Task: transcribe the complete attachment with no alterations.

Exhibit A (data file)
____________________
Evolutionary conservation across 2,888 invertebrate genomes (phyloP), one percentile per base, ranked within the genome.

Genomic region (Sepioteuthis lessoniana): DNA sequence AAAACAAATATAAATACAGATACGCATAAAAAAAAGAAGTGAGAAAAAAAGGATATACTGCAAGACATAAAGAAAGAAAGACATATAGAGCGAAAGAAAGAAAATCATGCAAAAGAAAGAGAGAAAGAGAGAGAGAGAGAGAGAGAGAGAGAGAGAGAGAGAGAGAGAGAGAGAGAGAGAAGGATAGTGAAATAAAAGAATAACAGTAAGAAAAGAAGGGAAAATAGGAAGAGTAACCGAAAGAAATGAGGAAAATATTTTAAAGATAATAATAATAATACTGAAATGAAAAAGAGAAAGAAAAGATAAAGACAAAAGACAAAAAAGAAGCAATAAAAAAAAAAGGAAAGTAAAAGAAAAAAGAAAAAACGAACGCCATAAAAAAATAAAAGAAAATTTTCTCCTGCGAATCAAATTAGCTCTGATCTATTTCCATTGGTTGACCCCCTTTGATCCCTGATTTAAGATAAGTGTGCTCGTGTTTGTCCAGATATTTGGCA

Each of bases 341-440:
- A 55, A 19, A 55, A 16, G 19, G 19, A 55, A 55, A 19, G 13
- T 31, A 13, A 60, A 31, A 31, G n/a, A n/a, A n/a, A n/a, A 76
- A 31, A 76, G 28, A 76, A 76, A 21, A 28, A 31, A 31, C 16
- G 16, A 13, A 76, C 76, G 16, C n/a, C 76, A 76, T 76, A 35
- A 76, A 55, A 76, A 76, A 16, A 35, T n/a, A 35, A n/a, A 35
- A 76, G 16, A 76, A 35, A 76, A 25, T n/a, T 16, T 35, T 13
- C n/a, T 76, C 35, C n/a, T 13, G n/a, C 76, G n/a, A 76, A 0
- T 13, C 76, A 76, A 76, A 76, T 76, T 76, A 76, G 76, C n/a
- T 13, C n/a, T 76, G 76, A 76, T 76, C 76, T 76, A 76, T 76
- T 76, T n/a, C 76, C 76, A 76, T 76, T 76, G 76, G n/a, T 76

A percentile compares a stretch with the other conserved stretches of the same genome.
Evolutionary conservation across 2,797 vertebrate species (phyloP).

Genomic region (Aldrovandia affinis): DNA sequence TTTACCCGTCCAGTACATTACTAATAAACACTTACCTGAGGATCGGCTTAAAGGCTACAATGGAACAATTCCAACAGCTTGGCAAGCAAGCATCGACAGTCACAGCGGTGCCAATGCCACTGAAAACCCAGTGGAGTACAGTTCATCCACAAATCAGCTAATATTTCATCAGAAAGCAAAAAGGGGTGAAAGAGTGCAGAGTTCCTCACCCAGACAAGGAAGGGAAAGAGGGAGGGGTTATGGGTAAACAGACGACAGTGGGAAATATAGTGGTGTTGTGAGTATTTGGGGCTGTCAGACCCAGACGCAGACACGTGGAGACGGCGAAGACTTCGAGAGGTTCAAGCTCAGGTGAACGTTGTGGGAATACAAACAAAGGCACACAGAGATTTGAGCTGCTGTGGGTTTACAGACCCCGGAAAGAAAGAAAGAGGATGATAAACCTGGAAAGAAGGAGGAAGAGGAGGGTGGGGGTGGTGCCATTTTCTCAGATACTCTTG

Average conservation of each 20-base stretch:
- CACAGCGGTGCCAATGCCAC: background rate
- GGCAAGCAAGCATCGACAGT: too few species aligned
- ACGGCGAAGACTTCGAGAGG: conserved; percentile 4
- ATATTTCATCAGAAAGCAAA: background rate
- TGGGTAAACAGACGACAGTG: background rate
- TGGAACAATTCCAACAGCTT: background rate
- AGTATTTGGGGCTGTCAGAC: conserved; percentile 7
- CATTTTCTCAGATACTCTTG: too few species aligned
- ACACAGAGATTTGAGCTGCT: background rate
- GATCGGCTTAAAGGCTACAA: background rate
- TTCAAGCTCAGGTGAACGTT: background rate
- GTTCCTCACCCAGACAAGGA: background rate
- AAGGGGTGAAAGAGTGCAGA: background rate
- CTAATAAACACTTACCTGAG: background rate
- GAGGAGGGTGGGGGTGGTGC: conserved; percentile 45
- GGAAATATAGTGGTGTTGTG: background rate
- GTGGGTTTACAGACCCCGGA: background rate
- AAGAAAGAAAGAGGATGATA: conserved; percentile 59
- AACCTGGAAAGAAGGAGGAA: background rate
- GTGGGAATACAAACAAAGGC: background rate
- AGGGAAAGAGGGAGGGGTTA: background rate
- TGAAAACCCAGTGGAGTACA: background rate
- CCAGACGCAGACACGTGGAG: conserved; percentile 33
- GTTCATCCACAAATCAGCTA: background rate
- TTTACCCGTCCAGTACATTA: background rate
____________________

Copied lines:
Evolutionary conservation across 2,888 invertebrate genomes (phyloP), one percentile per base, ranked within the genome.

Genomic region (Sepioteuthis lessoniana): DNA sequence AAAACAAATATAAATACAGATACGCATAAAAAAAAGAAGTGAGAAAAAAAGGATATACTGCAAGACATAAAGAAAGAAAGACATATAGAGCGAAAGAAAGAAAATCATGCAAAAGAAAGAGAGAAAGAGAGAGAGAGAGAGAGAGAGAGAGAGAGAGAGAGAGAGAGAGAGAGAGAGAGAAGGATAGTGAAATAAAAGAATAACAGTAAGAAAAGAAGGGAAAATAGGAAGAGTAACCGAAAGAAATGAGGAAAATATTTTAAAGATAATAATAATAATACTGAAATGAAAAAGAGAAAGAAAAGATAAAGACAAAAGACAAAAAAGAAGCAATAAAAAAAAAAGGAAAGTAAAAGAAAAAAGAAAAAACGAACGCCATAAAAAAATAAAAGAAAATTTTCTCCTGCGAATCAAATTAGCTCTGATCTATTTCCATTGGTTGACCCCCTTTGATCCCTGATTTAAGATAAGTGTGCTCGTGTTTGTCCAGATATTTGGCA

Each of bases 341-440:
- A 55, A 19, A 55, A 16, G 19, G 19, A 55, A 55, A 19, G 13
- T 31, A 13, A 60, A 31, A 31, G n/a, A n/a, A n/a, A n/a, A 76
- A 31, A 76, G 28, A 76, A 76, A 21, A 28, A 31, A 31, C 16
- G 16, A 13, A 76, C 76, G 16, C n/a, C 76, A 76, T 76, A 35
- A 76, A 55, A 76, A 76, A 16, A 35, T n/a, A 35, A n/a, A 35
- A 76, G 16, A 76, A 35, A 76, A 25, T n/a, T 16, T 35, T 13
- C n/a, T 76, C 35, C n/a, T 13, G n/a, C 76, G n/a, A 76, A 0
- T 13, C 76, A 76, A 76, A 76, T 76, T 76, A 76, G 76, C n/a
- T 13, C n/a, T 76, G 76, A 76, T 76, C 76, T 76, A 76, T 76
- T 76, T n/a, C 76, C 76, A 76, T 76, T 76, G 76, G n/a, T 76

A percentile compares a stretch with the other conserved stretches of the same genome.
Evolutionary conservation across 2,797 vertebrate species (phyloP).

Genomic region (Aldrovandia affinis): DNA sequence TTTACCCGTCCAGTACATTACTAATAAACACTTACCTGAGGATCGGCTTAAAGGCTACAATGGAACAATTCCAACAGCTTGGCAAGCAAGCATCGACAGTCACAGCGGTGCCAATGCCACTGAAAACCCAGTGGAGTACAGTTCATCCACAAATCAGCTAATATTTCATCAGAAAGCAAAAAGGGGTGAAAGAGTGCAGAGTTCCTCACCCAGACAAGGAAGGGAAAGAGGGAGGGGTTATGGGTAAACAGACGACAGTGGGAAATATAGTGGTGTTGTGAGTATTTGGGGCTGTCAGACCCAGACGCAGACACGTGGAGACGGCGAAGACTTCGAGAGGTTCAAGCTCAGGTGAACGTTGTGGGAATACAAACAAAGGCACACAGAGATTTGAGCTGCTGTGGGTTTACAGACCCCGGAAAGAAAGAAAGAGGATGATAAACCTGGAAAGAAGGAGGAAGAGGAGGGTGGGGGTGGTGCCATTTTCTCAGATACTCTTG

Average conservation of each 20-base stretch:
- CACAGCGGTGCCAATGCCAC: background rate
- GGCAAGCAAGCATCGACAGT: too few species aligned
- ACGGCGAAGACTTCGAGAGG: conserved; percentile 4
- ATATTTCATCAGAAAGCAAA: background rate
- TGGGTAAACAGACGACAGTG: background rate
- TGGAACAATTCCAACAGCTT: background rate
- AGTATTTGGGGCTGTCAGAC: conserved; percentile 7
- CATTTTCTCAGATACTCTTG: too few species aligned
- ACACAGAGATTTGAGCTGCT: background rate
- GATCGGCTTAAAGGCTACAA: background rate
- TTCAAGCTCAGGTGAACGTT: background rate
- GTTCCTCACCCAGACAAGGA: background rate
- AAGGGGTGAAAGAGTGCAGA: background rate
- CTAATAAACACTTACCTGAG: background rate
- GAGGAGGGTGGGGGTGGTGC: conserved; percentile 45
- GGAAATATAGTGGTGTTGTG: background rate
- GTGGGTTTACAGACCCCGGA: background rate
- AAGAAAGAAAGAGGATGATA: conserved; percentile 59
- AACCTGGAAAGAAGGAGGAA: background rate
- GTGGGAATACAAACAAAGGC: background rate
- AGGGAAAGAGGGAGGGGTTA: background rate
- TGAAAACCCAGTGGAGTACA: background rate
- CCAGACGCAGACACGTGGAG: conserved; percentile 33
- GTTCATCCACAAATCAGCTA: background rate
- TTTACCCGTCCAGTACATTA: background rate